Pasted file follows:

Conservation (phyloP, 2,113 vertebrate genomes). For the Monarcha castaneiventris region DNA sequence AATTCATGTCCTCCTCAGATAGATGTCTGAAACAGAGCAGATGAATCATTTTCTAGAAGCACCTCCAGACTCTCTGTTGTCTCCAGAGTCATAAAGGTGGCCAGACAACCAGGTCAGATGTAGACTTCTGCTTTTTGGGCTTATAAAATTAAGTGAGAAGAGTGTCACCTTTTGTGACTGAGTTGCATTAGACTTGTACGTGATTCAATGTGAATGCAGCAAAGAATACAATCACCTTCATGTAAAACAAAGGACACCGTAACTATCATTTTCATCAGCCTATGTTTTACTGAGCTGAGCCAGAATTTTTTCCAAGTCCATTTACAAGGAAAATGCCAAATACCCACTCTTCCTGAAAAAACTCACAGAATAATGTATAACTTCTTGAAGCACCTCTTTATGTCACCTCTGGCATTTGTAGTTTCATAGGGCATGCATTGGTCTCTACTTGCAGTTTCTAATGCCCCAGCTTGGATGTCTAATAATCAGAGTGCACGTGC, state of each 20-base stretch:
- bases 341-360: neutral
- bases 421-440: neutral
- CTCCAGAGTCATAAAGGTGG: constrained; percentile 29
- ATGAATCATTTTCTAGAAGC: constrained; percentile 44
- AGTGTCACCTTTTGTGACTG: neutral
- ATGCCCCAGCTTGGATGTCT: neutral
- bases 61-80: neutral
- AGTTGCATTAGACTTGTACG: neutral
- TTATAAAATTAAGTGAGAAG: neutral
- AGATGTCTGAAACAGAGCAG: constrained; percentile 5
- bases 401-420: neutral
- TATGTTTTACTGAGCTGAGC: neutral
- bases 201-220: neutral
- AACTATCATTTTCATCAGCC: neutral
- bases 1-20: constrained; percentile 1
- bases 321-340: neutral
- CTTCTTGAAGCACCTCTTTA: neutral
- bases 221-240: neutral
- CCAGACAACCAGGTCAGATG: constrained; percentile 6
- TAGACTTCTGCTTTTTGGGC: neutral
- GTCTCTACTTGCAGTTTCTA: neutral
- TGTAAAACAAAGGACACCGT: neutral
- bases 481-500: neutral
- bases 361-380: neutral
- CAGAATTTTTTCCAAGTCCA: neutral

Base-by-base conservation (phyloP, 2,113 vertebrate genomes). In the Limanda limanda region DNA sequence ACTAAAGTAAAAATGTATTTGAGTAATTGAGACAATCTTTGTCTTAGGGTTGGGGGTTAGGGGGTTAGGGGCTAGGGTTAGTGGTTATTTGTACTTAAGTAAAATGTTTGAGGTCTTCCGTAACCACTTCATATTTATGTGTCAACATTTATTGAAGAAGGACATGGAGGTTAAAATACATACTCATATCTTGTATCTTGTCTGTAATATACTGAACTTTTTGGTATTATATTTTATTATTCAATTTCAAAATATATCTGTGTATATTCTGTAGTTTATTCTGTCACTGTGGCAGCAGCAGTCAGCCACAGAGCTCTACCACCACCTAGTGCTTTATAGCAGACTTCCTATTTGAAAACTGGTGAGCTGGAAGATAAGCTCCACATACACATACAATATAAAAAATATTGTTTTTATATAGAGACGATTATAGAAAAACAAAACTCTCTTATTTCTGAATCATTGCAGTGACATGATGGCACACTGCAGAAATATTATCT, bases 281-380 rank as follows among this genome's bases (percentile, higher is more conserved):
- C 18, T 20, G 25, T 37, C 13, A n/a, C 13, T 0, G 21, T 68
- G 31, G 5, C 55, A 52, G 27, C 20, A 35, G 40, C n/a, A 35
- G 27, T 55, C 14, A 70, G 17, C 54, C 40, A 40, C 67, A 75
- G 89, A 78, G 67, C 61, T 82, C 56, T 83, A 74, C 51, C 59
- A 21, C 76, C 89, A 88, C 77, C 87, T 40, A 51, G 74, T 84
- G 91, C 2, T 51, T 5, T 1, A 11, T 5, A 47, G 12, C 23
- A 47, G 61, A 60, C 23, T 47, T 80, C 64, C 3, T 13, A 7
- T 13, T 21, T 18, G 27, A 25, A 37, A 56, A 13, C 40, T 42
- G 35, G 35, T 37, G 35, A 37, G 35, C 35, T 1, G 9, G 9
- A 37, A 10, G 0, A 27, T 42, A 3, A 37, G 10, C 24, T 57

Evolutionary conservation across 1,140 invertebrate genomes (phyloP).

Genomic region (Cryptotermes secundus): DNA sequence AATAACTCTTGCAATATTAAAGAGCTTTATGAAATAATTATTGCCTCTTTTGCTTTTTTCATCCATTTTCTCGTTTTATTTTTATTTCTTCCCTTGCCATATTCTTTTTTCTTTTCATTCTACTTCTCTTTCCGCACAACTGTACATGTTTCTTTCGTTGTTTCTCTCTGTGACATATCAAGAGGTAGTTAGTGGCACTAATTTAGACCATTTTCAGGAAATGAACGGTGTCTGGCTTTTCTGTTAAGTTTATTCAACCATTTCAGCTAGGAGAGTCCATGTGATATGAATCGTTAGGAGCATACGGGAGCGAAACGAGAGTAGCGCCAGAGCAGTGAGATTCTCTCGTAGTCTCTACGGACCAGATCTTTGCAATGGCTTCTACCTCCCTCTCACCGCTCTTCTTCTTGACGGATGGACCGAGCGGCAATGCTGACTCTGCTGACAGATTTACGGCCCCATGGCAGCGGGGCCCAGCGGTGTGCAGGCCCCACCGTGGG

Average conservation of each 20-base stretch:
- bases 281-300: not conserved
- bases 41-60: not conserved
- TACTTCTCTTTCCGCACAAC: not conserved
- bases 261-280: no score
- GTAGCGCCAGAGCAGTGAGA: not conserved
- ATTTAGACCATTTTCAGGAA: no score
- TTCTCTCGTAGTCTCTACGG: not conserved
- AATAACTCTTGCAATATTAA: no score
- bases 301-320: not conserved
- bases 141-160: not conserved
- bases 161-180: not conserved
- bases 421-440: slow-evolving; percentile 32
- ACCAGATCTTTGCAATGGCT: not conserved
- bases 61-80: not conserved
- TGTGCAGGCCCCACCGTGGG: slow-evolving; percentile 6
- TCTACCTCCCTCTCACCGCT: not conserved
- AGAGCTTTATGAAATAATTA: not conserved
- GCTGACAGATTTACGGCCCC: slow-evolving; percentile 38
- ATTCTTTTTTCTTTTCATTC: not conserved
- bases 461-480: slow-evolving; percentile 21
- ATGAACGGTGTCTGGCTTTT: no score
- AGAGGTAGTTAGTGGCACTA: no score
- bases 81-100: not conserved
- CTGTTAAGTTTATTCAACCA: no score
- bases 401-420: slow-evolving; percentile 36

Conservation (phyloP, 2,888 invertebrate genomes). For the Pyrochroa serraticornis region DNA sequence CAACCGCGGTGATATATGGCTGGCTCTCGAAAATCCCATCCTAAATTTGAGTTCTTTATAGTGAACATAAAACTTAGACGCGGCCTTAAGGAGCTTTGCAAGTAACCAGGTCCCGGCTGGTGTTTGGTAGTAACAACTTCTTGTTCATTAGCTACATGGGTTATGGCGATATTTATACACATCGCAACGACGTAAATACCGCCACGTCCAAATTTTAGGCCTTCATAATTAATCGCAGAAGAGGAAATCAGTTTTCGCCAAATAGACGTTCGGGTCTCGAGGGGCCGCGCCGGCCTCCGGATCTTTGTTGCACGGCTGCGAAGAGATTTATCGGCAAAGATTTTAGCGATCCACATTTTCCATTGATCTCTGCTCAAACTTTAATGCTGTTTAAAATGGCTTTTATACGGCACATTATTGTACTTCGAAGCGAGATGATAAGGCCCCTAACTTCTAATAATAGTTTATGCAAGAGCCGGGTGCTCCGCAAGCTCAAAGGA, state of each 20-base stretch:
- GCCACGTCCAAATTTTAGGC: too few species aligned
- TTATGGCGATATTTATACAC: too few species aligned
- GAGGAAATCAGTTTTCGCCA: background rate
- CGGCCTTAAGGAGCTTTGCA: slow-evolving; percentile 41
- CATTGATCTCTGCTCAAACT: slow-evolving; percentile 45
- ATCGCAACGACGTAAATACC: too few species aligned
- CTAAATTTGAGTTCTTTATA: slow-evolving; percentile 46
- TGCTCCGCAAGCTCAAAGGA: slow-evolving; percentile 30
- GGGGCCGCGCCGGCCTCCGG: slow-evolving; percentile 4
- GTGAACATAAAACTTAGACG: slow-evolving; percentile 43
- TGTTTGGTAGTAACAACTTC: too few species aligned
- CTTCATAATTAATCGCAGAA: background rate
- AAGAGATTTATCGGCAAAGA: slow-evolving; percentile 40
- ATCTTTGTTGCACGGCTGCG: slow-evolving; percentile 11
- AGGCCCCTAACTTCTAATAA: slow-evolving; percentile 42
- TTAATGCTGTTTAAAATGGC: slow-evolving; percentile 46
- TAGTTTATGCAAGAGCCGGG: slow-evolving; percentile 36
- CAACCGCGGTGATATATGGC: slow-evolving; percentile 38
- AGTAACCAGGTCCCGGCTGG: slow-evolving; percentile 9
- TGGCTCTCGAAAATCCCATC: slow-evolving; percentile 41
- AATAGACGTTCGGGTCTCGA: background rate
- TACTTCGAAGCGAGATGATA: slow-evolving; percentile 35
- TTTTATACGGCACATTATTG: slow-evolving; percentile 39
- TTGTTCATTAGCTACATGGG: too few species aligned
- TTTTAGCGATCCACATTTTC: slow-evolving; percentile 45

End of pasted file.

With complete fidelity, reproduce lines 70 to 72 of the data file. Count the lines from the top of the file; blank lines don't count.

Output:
- CGGCCTTAAGGAGCTTTGCA: slow-evolving; percentile 41
- CATTGATCTCTGCTCAAACT: slow-evolving; percentile 45
- ATCGCAACGACGTAAATACC: too few species aligned